Polycistronic mRNAs transcribed from operons are resolved into translatable monocistrons by the trans-splicing of a separately transcribed spliced leader (SL) RNA. The SL then forms the 5’ ends of resulting monocistrons. The SL is also trans-spliced to non-operon mRNAs where its function has long remained mysterious. The phylogenetic distribution of trans-splcing is disparate and it is found in O. dioica.
A switch in the use of trans-splicing at the maternal to zygotic transition
We used a modifed cap analysis of gene expression (CAGE) in order to map and explore trans-splicing in O. dioica. We discovered a remarkable shift in the use of trans-splicing at the maternal to zygotic transition: the majority of maternal mRNAs are trans-spliced whereas the majority of mRNAs produced after the activation of the zygotic genome are not. Furthermore, we found a similar maternal enrichment in two other metazoan species suggesting that this feature drives the evolution, or retention, of trans-splicing in animal genomes.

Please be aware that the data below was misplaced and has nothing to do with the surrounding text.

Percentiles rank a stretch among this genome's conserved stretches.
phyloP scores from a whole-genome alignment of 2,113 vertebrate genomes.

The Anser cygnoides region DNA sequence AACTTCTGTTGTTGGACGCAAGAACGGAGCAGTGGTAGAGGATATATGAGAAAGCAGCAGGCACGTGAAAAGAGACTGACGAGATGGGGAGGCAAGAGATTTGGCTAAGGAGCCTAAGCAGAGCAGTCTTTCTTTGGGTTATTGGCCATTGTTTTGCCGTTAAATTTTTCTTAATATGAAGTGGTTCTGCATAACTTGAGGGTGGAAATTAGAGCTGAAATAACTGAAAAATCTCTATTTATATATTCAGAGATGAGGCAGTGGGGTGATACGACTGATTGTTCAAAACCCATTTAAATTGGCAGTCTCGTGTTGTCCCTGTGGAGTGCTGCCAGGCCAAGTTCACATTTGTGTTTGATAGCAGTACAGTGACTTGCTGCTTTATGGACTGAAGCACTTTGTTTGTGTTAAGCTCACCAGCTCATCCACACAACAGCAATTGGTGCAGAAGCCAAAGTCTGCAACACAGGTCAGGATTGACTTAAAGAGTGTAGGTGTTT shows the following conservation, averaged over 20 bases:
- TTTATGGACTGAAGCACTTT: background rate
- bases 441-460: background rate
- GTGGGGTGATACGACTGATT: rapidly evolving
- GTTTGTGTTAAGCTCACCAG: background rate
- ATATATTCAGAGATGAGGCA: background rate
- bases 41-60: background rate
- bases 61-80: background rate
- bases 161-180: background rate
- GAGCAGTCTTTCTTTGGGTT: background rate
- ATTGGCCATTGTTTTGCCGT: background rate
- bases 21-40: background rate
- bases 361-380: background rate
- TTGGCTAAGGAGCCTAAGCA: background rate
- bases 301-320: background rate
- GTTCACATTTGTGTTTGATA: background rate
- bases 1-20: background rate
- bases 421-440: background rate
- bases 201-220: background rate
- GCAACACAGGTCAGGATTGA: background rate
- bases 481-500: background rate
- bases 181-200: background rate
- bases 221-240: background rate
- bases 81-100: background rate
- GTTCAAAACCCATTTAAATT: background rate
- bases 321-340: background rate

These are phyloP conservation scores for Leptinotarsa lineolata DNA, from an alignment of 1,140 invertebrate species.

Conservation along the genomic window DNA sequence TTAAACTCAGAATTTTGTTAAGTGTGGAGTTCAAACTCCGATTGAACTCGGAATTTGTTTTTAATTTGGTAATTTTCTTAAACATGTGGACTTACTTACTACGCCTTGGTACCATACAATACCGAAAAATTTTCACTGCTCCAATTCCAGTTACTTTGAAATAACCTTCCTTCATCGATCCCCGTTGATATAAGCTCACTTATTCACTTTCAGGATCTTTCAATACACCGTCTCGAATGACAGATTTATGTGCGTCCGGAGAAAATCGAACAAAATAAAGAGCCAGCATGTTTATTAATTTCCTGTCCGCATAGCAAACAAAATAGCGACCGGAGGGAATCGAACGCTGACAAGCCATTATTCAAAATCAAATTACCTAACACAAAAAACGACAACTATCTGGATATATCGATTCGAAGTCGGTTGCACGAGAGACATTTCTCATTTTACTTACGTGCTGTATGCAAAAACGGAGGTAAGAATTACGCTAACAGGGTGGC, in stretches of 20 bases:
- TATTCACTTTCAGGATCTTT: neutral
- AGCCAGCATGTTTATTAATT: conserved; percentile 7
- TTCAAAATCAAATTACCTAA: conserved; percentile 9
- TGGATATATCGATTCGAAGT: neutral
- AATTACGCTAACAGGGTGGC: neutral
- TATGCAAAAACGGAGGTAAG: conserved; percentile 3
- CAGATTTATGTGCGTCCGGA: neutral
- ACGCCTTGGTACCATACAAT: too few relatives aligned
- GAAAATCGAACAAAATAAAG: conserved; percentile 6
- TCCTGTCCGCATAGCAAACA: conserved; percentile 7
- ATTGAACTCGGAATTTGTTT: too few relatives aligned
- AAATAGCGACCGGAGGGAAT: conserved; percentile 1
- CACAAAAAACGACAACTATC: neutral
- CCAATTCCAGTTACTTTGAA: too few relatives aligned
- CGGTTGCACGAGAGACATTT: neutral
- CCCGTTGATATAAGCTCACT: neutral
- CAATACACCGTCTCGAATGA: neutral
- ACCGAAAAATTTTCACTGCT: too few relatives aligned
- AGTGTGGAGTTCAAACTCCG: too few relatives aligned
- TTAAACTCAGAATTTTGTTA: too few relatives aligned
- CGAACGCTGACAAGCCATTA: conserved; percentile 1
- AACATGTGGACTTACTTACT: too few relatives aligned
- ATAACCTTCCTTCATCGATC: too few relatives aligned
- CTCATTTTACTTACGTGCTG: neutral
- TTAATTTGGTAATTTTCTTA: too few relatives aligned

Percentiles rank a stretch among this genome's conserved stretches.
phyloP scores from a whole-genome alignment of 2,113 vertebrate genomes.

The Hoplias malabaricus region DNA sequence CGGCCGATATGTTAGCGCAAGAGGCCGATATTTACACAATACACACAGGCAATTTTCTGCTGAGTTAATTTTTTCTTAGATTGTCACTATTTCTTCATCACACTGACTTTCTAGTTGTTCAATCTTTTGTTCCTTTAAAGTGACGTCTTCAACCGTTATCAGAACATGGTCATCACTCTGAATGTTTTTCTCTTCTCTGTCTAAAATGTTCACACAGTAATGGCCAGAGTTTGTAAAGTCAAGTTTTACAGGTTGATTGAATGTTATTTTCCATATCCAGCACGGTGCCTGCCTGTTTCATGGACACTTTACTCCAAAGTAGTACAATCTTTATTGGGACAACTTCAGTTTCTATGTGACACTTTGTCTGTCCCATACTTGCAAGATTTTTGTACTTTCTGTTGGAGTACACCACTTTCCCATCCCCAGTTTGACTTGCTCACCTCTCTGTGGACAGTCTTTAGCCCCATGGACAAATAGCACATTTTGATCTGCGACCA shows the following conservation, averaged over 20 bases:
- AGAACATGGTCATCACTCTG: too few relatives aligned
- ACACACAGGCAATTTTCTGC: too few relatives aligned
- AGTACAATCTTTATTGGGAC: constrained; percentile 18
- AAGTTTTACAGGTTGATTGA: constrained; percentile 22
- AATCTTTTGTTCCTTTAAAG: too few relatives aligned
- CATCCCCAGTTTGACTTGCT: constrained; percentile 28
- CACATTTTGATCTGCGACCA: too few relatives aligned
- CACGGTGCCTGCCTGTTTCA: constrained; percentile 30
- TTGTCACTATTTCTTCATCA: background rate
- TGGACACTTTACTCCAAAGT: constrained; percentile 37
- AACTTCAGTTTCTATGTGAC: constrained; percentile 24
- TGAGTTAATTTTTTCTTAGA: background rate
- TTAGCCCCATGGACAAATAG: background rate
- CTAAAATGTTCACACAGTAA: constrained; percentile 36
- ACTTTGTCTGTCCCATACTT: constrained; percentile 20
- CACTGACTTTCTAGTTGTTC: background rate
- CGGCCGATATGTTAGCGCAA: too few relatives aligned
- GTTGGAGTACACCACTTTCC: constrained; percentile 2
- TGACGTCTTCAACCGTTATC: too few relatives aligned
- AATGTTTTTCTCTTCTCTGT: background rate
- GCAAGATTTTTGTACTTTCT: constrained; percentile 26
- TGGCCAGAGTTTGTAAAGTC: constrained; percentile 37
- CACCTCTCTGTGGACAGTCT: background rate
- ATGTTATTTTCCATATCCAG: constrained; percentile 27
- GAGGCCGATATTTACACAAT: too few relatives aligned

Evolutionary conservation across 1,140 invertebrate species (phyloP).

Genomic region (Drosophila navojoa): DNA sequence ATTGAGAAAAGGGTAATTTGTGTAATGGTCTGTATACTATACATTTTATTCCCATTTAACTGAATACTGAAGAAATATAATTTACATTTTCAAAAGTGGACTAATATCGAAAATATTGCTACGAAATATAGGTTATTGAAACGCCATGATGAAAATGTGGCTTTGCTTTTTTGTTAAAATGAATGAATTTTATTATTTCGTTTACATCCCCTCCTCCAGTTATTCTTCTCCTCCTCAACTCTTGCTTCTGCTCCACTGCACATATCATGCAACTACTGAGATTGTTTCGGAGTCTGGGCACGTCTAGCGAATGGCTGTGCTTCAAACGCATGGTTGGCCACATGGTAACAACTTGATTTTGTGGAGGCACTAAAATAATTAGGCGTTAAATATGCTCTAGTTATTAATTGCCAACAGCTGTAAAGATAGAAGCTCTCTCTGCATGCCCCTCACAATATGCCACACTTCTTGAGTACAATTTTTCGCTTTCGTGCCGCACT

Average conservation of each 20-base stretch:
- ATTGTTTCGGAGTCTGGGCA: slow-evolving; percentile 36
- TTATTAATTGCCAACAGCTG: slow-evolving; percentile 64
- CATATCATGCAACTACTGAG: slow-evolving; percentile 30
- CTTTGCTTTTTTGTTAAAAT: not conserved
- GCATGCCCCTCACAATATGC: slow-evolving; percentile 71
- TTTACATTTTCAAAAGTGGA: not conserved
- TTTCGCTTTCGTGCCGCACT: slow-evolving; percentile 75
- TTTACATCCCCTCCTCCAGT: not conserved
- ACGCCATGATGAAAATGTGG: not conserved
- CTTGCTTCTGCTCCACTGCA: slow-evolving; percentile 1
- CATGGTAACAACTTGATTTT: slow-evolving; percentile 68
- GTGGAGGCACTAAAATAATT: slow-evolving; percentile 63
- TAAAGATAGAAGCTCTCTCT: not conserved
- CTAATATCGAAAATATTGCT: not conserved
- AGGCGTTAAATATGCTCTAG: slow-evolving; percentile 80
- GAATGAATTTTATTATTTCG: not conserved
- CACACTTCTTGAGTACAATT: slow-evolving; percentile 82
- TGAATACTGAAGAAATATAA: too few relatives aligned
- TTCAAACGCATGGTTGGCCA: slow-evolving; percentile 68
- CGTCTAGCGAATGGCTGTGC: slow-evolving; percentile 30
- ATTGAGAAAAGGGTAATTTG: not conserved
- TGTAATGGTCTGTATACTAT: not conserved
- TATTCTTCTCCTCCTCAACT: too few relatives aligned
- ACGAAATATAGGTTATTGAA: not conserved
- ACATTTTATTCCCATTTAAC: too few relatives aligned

Nutrient-dependent translational control via the SL
Our analysis also showed that the majority of ribosomal protein mRNAs are trans-spliced in O. dioica. These mRNAs in other species contain a highly conserved 5’ Terminal OligoPyrimidine (TOP) motif, which is essential to their translational suppression via the central regulator of growth, mTOR (mechanistic Target Of Rapamycin), when growth conditions are unfavorable. This leads to the suppression of the costly process of protein synthesis. Since these TOP mRNAs are trans-spliced in O. dioica and the SL constitutes their 5’ ends we hypothesized that the 5’ end of the SL replaces the function of the TOP motif and permits the nutrient-dependent translational control of maternal mRNA, via mTOR. This may be the molecular mechanism for adjusting egg numbers according to nutrient levels. Furthermore, trans-splicing translational control motifs, rather than encoding them at individual loci, allows for the spatial and developmental regulation of mTOR targets: trans-splice sites can be excluded by the use of alternative promoters. The generation or loss of new targets for nutrient-dependent translational control would require only the gain or loss of a trans-splice site within a gene. This may allow high plasticity in the evolution of a nutrient-dependent translational response.
We are testing the use of nutrient-dependent translational control via the spliced leader using a combination of molecular methods, including ribosome profiling.
G.B. Danks, M. Raasholm, C. Campsteijn, A.M. Long, J.R. Manak, B. Lenhard, and E.M. Thompson. Trans-splicing and operons in metazoans: Translational control in maternally regulated development and recovery from growth arrest. Molecular Biology and Evolution, 32(3), 2015.